Exploring the sum-product conjecture

Quanta Magazine posted an article yesterday about the sum-product problem of Paul Erdős and Endre Szemerédi. This problem starts with a finite set of real numbers A then considers the size of the sets A+A and A*A. That is, if we add every element of A to every other element of A, how many distinct sums are there? If we take products instead, how many distinct products are there?

Proven results

Erdős and Szemerédi proved that there are constants c and ε > 0 such that

max{|A+A|, |A*A|} ≥ c|A|1+ε

In other words, either A+A or A*A is substantially bigger than A. Erdős and Szemerédi only proved that some positive ε exists, but they suspected ε could be chosen close to 1, i.e. that either |A+A| or |A*A| is bounded below by a fixed multiple of |A|² or nearly so. George Shakan later showed that one can take ε to be any value less than

1/3 + 5/5277 = 0.3342899…

but the conjecture remains that the upper limit on ε is 1.

Python code

The following Python code will let you explore the sum-product conjecture empirically. It randomly selects sets of size N from the non-negative integers less than R, then computes the sum and product sets using set comprehensions.

    from numpy.random import choice

    def trial(R, N):
        # R = integer range, N = sample size
        x = choice(R, N, replace=False)
        s = {a+b for a in x for b in x}
        p = {a*b for a in x for b in x}
        return (len(s), len(p))

When I first tried this code I thought it had a bug. I called trial 10 times and got the same values for |A+A| and |A*A| every time. That was because I chose R large relative to N. In that case, it is likely that every sum and every product will be unique, aside from the redundancy from commutativity. That is, if R >> N, it is likely that |A+A| and |A*A| will both equal N(N+1)/2. Things get more interesting when N is closer to R.

Probability vs combinatorics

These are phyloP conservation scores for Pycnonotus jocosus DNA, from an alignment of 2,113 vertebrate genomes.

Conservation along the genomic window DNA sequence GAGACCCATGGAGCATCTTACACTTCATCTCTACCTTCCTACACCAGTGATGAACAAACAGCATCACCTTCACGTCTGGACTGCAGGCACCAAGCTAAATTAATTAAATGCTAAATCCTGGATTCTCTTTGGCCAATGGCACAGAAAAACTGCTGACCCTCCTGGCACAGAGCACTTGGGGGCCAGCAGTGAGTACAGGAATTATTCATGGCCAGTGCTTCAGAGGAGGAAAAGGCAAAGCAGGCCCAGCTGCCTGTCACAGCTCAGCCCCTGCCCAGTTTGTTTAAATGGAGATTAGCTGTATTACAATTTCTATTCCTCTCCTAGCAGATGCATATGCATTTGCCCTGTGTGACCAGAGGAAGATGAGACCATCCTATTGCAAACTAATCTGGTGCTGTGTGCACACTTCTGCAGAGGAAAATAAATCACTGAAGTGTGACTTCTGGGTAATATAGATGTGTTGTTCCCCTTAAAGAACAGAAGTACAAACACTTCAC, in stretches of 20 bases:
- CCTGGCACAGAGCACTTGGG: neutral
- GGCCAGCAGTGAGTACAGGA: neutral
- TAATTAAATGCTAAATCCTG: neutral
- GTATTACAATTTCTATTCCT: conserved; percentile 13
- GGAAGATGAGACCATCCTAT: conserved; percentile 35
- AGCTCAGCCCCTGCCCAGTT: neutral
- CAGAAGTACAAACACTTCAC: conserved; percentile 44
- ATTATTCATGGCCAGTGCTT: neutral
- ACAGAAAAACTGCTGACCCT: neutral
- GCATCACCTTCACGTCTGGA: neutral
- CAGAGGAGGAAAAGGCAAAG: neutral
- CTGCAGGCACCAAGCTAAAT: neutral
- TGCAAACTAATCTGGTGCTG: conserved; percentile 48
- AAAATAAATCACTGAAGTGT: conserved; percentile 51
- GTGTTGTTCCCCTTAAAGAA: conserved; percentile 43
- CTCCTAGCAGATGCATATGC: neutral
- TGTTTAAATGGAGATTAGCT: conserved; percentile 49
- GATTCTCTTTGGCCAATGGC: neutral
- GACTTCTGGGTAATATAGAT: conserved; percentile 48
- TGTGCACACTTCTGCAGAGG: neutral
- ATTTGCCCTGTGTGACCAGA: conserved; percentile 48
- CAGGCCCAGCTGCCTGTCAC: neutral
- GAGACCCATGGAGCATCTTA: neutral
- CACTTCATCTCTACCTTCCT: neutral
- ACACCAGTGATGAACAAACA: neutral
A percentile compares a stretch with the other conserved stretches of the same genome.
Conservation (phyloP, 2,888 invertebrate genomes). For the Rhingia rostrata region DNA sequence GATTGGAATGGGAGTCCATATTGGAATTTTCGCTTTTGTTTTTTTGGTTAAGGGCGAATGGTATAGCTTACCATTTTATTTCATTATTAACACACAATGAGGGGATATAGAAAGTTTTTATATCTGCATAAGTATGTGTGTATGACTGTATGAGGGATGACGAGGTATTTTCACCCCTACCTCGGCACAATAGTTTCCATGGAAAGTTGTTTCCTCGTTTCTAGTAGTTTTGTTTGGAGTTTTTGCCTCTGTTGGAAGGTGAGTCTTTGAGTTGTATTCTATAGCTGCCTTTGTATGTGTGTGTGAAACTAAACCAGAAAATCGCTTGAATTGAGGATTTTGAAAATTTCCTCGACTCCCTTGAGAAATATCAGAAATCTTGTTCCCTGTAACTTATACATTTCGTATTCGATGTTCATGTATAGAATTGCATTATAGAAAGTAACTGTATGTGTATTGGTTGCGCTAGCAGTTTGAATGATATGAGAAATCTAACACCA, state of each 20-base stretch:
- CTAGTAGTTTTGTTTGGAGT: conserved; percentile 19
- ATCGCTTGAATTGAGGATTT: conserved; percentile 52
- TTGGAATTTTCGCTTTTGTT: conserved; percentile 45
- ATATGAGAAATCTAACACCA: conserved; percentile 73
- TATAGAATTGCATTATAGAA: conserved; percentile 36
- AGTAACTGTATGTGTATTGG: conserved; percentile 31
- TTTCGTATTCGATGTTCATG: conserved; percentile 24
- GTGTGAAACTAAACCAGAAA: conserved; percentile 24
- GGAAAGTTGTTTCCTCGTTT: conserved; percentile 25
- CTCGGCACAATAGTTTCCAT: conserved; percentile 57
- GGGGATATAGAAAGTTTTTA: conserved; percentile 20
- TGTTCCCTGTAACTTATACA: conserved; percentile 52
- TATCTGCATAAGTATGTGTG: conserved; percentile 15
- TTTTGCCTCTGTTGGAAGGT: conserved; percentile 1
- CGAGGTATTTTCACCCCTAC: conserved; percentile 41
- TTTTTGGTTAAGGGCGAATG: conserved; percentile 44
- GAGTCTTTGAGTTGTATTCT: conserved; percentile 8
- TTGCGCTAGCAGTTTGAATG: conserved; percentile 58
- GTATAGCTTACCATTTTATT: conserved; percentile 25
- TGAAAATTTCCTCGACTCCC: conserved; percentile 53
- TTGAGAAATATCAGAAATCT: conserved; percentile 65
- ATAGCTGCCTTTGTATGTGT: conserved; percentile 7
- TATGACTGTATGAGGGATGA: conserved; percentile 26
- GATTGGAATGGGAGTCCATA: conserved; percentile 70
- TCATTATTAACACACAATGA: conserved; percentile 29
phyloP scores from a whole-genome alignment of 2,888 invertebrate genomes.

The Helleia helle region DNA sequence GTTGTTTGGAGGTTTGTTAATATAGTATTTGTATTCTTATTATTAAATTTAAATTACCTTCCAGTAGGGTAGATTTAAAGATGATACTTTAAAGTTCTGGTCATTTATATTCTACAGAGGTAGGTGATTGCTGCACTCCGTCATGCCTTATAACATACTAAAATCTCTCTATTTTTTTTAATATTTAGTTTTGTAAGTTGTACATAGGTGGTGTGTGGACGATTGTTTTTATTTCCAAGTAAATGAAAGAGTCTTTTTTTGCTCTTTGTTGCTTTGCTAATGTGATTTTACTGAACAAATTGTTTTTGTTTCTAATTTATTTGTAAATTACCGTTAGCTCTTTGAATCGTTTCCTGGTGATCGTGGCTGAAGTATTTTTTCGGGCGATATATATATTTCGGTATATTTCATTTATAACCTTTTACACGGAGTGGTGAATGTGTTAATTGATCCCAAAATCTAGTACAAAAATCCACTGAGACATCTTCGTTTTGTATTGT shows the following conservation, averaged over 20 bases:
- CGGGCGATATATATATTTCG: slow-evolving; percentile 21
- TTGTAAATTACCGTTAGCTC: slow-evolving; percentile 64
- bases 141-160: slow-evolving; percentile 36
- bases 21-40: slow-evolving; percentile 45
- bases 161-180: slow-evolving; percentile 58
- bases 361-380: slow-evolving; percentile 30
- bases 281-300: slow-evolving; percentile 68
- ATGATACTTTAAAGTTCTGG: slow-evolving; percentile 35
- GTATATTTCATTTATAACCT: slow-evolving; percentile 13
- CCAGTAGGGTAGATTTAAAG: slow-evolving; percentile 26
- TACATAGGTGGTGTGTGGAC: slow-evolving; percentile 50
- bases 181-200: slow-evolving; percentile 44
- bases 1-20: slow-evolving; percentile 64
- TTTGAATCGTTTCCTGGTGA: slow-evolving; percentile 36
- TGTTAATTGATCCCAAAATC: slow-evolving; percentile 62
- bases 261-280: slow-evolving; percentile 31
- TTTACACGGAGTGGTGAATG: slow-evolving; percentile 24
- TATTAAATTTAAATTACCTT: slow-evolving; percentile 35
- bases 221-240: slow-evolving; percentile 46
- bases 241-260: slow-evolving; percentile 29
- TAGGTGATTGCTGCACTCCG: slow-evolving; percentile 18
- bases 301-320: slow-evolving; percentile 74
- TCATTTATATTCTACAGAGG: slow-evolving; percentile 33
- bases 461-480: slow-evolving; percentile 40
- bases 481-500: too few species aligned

The Erdős-Szemerédi problem is a problem in combinatorics, looking for deterministic lower bounds. But it seems natural to consider a probabilistic extension. Instead of asking about lower bounds on |A+A| and |A*A| you could ask for the distribution on |A+A| and |A*A| when the sets A are drawn from some probability distribution.

If the set A is drawn from a continuous distribution, then |A+A| and |A*A| both equal N(N+1)/2 with probability 1. Only careful choices, ones that would happen randomly with probability zero, could prevent the sums and products from being unique, modulo commutativity, as in the case R >> N above.

If the set A is an arithmetic sequence then |A+A| is small and |A*A| is large, and the opposite holds if A is a geometric sequence. So it might be interesting to look at the correlation of |A+A| and |A*A| when A comes from a discrete distribution, such as choosing N integers uniformly from [1, R] when N/R is not too small.

6 thoughts on “Exploring the sum-product conjecture

  1. Derek, I should not have said O(|A|²) since that’s an upper bound, and the conjecture is a lower bound. But I believe the statement “ε to be any value less than” is right, because we’re looking at lower bounds.

  2. “When I first tried this code I thought it had a bug.”

    Well you have a missing bracket at the end ;)

  3. I ran a simulation with R = 50, various values of N, and 1 million trials, and got the following:

    N correlation
    3 -0.0084264145
    4 -0.0070103243
    5 -0.0050980365
    6 -0.0037107498
    7 -0.0003860069
    8 -0.0007805693
    9 -0.0023016013
    10 -0.0033701870
    11 -0.0039240412
    12 -0.0051153533
    13 -0.0072732451
    14 -0.0117458415
    15 -0.0146047359

    It is not surprising that the correlation is small and negative. It is somewhat more interesting that there seems to be a peak somewhere around N = 7 where the correlation is near 0.

  4. Look up the Barack, Impagliazzo and Wigderson paper on extracting entropy from multiple independent sources. It starts with the Erdős-Szemerédi proof and its extension to fields by Tao, then shows that A*B+C (where A, B and C are min entropy sources) is good extractor. We used that proof and some other trickery to build the world’s most efficient random number generator: https://ieeexplore.ieee.org/document/7480363 .

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